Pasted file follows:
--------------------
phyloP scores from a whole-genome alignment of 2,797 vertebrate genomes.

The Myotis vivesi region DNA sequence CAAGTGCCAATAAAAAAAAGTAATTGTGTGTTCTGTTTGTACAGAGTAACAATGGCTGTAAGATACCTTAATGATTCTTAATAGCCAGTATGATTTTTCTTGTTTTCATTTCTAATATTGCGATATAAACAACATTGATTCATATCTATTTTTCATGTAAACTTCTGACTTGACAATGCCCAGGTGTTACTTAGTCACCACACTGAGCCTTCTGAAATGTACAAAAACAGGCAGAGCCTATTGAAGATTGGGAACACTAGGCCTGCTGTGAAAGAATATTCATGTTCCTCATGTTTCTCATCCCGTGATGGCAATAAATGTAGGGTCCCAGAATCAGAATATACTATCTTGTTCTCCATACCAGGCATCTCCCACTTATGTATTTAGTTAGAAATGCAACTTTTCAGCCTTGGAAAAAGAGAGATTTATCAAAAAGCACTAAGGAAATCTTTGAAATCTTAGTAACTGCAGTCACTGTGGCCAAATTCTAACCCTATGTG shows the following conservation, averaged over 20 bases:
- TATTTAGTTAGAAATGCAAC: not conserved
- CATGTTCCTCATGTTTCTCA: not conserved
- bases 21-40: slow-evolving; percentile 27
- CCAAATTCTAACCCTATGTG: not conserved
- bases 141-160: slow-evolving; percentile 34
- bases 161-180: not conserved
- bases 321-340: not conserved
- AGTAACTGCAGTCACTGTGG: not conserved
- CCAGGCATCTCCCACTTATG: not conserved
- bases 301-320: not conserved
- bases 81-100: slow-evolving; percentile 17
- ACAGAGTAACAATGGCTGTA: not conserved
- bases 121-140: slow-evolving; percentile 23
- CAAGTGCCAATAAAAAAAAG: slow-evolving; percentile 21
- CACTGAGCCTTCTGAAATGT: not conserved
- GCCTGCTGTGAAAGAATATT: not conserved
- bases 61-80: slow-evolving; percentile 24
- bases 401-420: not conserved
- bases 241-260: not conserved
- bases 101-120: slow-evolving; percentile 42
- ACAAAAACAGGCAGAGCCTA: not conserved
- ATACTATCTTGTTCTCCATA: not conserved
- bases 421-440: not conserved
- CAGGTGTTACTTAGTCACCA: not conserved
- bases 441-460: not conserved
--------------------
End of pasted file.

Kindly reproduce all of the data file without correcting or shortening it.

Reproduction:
phyloP scores from a whole-genome alignment of 2,797 vertebrate genomes.

The Myotis vivesi region DNA sequence CAAGTGCCAATAAAAAAAAGTAATTGTGTGTTCTGTTTGTACAGAGTAACAATGGCTGTAAGATACCTTAATGATTCTTAATAGCCAGTATGATTTTTCTTGTTTTCATTTCTAATATTGCGATATAAACAACATTGATTCATATCTATTTTTCATGTAAACTTCTGACTTGACAATGCCCAGGTGTTACTTAGTCACCACACTGAGCCTTCTGAAATGTACAAAAACAGGCAGAGCCTATTGAAGATTGGGAACACTAGGCCTGCTGTGAAAGAATATTCATGTTCCTCATGTTTCTCATCCCGTGATGGCAATAAATGTAGGGTCCCAGAATCAGAATATACTATCTTGTTCTCCATACCAGGCATCTCCCACTTATGTATTTAGTTAGAAATGCAACTTTTCAGCCTTGGAAAAAGAGAGATTTATCAAAAAGCACTAAGGAAATCTTTGAAATCTTAGTAACTGCAGTCACTGTGGCCAAATTCTAACCCTATGTG shows the following conservation, averaged over 20 bases:
- TATTTAGTTAGAAATGCAAC: not conserved
- CATGTTCCTCATGTTTCTCA: not conserved
- bases 21-40: slow-evolving; percentile 27
- CCAAATTCTAACCCTATGTG: not conserved
- bases 141-160: slow-evolving; percentile 34
- bases 161-180: not conserved
- bases 321-340: not conserved
- AGTAACTGCAGTCACTGTGG: not conserved
- CCAGGCATCTCCCACTTATG: not conserved
- bases 301-320: not conserved
- bases 81-100: slow-evolving; percentile 17
- ACAGAGTAACAATGGCTGTA: not conserved
- bases 121-140: slow-evolving; percentile 23
- CAAGTGCCAATAAAAAAAAG: slow-evolving; percentile 21
- CACTGAGCCTTCTGAAATGT: not conserved
- GCCTGCTGTGAAAGAATATT: not conserved
- bases 61-80: slow-evolving; percentile 24
- bases 401-420: not conserved
- bases 241-260: not conserved
- bases 101-120: slow-evolving; percentile 42
- ACAAAAACAGGCAGAGCCTA: not conserved
- ATACTATCTTGTTCTCCATA: not conserved
- bases 421-440: not conserved
- CAGGTGTTACTTAGTCACCA: not conserved
- bases 441-460: not conserved